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Learning from genetic forms of neurodegeneration

To the Editor:

Many important questions remain to be answered about translational research in neurodegenerative diseases1,2,3,4,5,6,7. However, I feel that not enough emphasis has been put on the extent of the knowledge that could be gained from studying genetic forms of these disorders.

Monogenic forms of adult-onset disorders that show autosomal dominant inheritance offer a unique opportunity to investigate the presymptomatic phase of the disease before clinical onset. This can be done in relatives of individuals with disease-causing mutations before the occurrence of signs or symptoms that correspond to the most recent criteria for early clinical diagnosis. Prospective follow-up of individuals who are at risk of a monogenic neurodegenerative disorder with clinical, imaging and biological investigations will allow researchers to identify markers of the presymptomatic phase. In turn, determining the natural history of the presymptomatic phase will lead to the development of markers of early neuronal dysfunction (before overt degeneration and clinical signs). This is crucial for defining when to start disease-modifying treatments as well as for monitoring their effects.

However, there are several limitations to these studies and their clinical application. The first is that knowledge regarding the presymptomatic phase of neurodegenerative disorders will be fully useful only when true disease-modifying (neuroprotective) treatments become available. The second is that, partly because of the absence of such treatments, only a small proportion of at-risk individuals in families with monogenic neurodegenerative disorders request presymptomatic genetic testing. Accordingly, a limited number of asymptomatic gene carriers are available for these studies. Another challenge, therefore, is to design these studies in such a way that at-risk individuals who are unaware of their genetic status (carriers or noncarriers) can participate in these studies without the risk of a breach of confidentiality concerning their genetic status. Nevertheless, several such studies are already ongoing and should generate many more useful preclinical biomarkers. This will also pave the way for trials of potential disease-modifying treatments that could be initiated at the preclinical stage of the disease before the occurrence of irreversible dysfunction or neurodegeneration.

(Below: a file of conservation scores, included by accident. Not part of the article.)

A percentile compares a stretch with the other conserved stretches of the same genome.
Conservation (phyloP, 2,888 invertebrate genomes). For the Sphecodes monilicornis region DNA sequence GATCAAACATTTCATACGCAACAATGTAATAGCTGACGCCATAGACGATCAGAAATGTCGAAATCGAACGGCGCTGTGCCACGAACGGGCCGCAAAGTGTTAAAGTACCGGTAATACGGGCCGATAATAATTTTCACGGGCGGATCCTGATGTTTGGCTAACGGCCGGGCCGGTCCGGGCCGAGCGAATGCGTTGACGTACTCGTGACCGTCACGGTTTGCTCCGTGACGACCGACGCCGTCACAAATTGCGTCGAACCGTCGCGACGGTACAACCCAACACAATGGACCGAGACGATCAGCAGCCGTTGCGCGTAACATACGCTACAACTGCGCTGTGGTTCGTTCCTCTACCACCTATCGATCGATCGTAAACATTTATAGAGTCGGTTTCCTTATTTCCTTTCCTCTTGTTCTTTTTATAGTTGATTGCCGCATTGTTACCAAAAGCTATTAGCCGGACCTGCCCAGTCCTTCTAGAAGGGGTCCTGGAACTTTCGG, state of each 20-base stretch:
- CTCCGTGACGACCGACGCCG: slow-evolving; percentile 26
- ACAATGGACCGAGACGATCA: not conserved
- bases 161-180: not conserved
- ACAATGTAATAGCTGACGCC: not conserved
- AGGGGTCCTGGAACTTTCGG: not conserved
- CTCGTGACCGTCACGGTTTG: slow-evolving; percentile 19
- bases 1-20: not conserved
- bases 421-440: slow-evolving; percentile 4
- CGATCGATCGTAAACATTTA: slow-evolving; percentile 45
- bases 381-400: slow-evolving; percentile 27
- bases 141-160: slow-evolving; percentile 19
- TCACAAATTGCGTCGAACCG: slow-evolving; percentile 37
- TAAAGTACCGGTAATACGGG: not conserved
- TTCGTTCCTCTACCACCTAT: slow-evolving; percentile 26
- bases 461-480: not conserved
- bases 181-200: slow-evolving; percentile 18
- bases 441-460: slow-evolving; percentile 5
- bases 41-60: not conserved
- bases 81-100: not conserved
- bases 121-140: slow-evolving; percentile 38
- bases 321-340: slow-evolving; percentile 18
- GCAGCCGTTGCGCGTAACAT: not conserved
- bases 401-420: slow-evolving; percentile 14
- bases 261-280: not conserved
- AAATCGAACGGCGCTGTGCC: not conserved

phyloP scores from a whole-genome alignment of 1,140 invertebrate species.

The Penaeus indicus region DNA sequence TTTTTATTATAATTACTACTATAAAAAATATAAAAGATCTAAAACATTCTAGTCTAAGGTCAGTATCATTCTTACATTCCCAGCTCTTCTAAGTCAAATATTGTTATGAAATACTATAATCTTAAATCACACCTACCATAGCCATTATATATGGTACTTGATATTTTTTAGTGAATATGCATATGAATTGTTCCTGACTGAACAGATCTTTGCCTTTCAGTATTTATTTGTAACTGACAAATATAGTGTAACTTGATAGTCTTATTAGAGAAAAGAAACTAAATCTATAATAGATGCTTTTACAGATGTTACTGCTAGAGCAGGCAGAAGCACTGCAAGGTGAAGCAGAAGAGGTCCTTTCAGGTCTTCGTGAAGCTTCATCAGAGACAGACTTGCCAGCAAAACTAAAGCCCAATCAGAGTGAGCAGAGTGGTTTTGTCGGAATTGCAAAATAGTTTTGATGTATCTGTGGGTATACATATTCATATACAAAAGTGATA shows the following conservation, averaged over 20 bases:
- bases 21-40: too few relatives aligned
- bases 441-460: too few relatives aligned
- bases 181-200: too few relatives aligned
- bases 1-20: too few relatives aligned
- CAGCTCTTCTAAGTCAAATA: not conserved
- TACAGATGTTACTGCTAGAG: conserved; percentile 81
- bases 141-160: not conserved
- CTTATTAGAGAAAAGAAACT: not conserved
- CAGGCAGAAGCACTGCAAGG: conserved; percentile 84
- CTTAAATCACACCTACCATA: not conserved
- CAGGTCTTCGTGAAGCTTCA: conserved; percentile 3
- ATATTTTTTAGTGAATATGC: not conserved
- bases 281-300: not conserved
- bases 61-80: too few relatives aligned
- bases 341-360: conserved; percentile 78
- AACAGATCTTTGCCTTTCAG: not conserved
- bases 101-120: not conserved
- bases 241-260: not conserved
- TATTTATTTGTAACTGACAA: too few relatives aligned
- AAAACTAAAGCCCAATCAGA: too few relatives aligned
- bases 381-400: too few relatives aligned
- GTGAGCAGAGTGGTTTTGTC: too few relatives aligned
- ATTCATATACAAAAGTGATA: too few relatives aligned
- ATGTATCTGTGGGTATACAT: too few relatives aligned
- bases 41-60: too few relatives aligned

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Correspondence to Alexis Brice.

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The author declares no competing financial interests.

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Brice, A. Learning from genetic forms of neurodegeneration. Nat Med 16, 1371 (2010).

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